One of the great things about working in health is that there are no shortage of exciting, and potentially impactful problems to
work on. At Open Health Care, we spend a lot of our time working to ease a couple of the big headaches around usability and
data that the current state of health care technology gives clinicians.
First is the usability problem.
We’re hardly the first people to suggest that many, if not most of the digital tools that are provided for doctors, nurses and
other key front line NHS staff struggle with usability. By default these tools tend to be overwhelming and unfriendly. They are
hard to use, and at times downright dangerous.
At Open Health Care we believe that medicine is important enough to deserve the very best in terms of high quality usable software.
In an environment where the costs of making mistakes is so high, clinicians deserve tools that help rather than hinder.
The great thing is that technologists understand how to make tools that are highly functional and even delight their users. It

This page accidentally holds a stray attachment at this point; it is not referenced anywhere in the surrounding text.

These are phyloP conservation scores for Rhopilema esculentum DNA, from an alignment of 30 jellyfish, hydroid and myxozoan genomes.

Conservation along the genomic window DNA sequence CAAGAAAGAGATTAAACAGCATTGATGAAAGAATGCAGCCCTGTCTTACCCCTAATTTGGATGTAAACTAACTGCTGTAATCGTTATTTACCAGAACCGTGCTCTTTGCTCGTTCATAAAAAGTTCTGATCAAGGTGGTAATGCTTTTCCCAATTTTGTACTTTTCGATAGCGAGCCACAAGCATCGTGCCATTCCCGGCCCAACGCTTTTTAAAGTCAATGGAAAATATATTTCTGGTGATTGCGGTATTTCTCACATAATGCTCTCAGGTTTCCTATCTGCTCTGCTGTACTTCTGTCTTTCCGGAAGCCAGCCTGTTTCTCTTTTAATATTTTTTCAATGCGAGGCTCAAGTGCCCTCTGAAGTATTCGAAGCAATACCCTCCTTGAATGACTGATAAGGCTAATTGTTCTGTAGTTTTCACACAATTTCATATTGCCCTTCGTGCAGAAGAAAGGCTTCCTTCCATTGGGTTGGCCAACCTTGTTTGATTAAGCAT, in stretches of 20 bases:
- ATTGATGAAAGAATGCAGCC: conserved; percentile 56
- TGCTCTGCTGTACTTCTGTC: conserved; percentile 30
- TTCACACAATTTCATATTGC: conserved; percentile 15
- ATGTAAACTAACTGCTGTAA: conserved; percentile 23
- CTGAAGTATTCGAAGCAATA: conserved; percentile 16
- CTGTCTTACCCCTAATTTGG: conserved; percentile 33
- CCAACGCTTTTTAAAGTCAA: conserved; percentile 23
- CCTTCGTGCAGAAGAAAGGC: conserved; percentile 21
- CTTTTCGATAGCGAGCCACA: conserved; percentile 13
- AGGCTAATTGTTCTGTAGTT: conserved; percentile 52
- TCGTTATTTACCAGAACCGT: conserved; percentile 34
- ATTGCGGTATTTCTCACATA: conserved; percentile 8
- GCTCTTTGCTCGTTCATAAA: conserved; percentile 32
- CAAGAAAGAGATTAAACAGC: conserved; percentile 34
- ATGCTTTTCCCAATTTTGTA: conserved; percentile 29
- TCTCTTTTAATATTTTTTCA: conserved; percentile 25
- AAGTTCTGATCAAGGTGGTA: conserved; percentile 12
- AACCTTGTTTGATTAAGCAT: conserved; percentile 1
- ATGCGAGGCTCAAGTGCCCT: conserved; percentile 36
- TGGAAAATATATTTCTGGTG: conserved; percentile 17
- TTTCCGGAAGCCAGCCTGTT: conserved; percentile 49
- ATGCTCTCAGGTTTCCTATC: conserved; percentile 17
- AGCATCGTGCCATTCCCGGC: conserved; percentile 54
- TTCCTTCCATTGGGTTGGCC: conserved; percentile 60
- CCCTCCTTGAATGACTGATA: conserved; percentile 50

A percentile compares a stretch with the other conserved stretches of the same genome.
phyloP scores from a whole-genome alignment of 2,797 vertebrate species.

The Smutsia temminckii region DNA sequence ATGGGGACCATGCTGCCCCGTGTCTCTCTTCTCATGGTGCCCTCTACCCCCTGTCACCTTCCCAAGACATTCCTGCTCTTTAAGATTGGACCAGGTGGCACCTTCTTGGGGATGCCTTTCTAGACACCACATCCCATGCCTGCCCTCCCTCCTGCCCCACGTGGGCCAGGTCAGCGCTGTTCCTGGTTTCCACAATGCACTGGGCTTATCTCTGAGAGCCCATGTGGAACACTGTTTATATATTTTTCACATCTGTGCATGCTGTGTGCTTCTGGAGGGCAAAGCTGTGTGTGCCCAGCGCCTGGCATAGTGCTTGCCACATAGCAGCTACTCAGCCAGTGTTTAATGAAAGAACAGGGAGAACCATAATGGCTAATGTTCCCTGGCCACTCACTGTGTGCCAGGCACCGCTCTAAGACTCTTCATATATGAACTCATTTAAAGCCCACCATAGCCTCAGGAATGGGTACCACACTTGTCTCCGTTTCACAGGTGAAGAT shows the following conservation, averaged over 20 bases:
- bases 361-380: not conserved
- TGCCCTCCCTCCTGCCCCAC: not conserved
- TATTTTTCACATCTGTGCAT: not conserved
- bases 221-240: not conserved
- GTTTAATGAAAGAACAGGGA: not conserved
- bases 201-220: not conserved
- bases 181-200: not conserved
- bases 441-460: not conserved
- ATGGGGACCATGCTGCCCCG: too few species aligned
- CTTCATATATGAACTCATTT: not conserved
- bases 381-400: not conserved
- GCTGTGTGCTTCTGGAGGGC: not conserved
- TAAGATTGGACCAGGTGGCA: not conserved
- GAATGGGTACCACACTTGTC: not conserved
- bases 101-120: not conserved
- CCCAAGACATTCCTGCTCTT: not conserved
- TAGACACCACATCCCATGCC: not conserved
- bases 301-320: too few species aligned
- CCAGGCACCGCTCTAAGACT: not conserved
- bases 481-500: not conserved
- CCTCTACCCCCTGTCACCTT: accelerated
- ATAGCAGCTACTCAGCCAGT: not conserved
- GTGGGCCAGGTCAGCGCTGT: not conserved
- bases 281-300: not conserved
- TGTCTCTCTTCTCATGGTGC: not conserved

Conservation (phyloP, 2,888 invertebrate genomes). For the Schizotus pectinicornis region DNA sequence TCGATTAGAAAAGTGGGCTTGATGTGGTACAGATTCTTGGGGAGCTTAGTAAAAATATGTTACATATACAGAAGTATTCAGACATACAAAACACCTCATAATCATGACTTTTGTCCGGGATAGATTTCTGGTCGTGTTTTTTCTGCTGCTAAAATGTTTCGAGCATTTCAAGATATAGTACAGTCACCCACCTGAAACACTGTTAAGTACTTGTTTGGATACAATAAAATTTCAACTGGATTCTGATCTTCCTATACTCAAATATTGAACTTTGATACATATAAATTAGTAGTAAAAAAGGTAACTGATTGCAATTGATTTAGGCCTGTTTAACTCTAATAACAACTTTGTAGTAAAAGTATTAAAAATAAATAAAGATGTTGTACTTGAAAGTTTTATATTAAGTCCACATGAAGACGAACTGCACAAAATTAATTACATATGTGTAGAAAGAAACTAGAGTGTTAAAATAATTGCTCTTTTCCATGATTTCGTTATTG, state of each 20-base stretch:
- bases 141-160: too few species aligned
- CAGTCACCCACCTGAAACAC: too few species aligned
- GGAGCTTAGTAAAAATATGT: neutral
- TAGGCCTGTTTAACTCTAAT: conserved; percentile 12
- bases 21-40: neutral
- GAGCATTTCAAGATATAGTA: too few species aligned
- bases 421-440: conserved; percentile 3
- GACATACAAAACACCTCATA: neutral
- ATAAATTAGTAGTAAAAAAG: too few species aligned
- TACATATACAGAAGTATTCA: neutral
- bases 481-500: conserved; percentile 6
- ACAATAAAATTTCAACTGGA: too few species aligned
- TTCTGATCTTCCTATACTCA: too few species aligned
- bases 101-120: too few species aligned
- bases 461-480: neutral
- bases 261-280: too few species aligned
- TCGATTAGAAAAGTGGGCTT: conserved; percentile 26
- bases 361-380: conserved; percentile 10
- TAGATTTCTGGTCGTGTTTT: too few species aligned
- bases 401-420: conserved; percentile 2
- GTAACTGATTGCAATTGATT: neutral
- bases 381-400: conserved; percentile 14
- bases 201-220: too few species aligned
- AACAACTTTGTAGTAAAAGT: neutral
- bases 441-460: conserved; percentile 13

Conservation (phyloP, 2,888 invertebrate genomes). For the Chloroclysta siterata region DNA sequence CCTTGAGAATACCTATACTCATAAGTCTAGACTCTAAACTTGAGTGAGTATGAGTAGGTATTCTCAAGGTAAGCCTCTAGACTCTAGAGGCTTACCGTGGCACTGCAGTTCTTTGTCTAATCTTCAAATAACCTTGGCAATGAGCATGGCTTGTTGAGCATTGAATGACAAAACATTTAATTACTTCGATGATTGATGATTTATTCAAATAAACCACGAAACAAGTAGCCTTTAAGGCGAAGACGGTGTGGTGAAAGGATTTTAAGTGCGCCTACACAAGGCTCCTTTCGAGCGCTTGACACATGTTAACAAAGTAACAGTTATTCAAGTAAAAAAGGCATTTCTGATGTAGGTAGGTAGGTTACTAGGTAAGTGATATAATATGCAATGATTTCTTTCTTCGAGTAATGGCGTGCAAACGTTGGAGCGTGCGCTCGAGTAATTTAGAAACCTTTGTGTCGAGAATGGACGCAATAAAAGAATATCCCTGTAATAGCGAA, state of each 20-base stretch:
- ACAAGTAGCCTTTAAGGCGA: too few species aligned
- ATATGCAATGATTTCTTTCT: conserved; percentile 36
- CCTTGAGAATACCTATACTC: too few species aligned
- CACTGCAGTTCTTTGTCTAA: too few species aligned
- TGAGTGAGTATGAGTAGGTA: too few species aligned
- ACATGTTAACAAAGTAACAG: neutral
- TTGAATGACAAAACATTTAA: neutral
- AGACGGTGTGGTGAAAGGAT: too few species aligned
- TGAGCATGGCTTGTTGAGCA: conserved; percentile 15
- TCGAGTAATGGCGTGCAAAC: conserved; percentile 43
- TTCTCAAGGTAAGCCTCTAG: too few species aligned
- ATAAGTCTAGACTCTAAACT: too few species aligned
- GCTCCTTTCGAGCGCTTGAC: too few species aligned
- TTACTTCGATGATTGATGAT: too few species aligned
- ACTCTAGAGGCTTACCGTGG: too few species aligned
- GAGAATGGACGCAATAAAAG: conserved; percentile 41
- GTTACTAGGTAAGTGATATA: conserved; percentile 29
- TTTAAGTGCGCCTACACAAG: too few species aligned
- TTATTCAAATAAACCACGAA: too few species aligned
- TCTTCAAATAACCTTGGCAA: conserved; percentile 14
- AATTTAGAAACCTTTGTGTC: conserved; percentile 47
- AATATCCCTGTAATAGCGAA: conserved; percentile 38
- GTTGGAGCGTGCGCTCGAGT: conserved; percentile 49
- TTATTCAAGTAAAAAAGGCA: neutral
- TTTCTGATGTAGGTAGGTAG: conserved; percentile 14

requires time, focus and a willingness to change the way things are done - but the
increasingly widespread and available to us.
There is no reason why we can’t do this for medicine - and indeed, the biggest part of what we do as Open Health Care is
In the UK, our reality is that we are looking to streamline and improve the efficiency of our clinical services in the name of yes,
better care but also saving the NHS money. Having usable digital tools that genuinely support the day to day work of those services
with the capability to be frequently iterated will be a key plank of any successful transformation strategy as we look to re-design
The second big area that gets us excited is clinical data.
If we get sick, then the people and institutions who care for us know a huge amount about us. But that information is rarely
available as data. It’s either literally on paper notes, or it’s in electronic systems that may as well be paper - stored in closed
systems in unstructured formats that we can’t subsequently analyse or do computations over.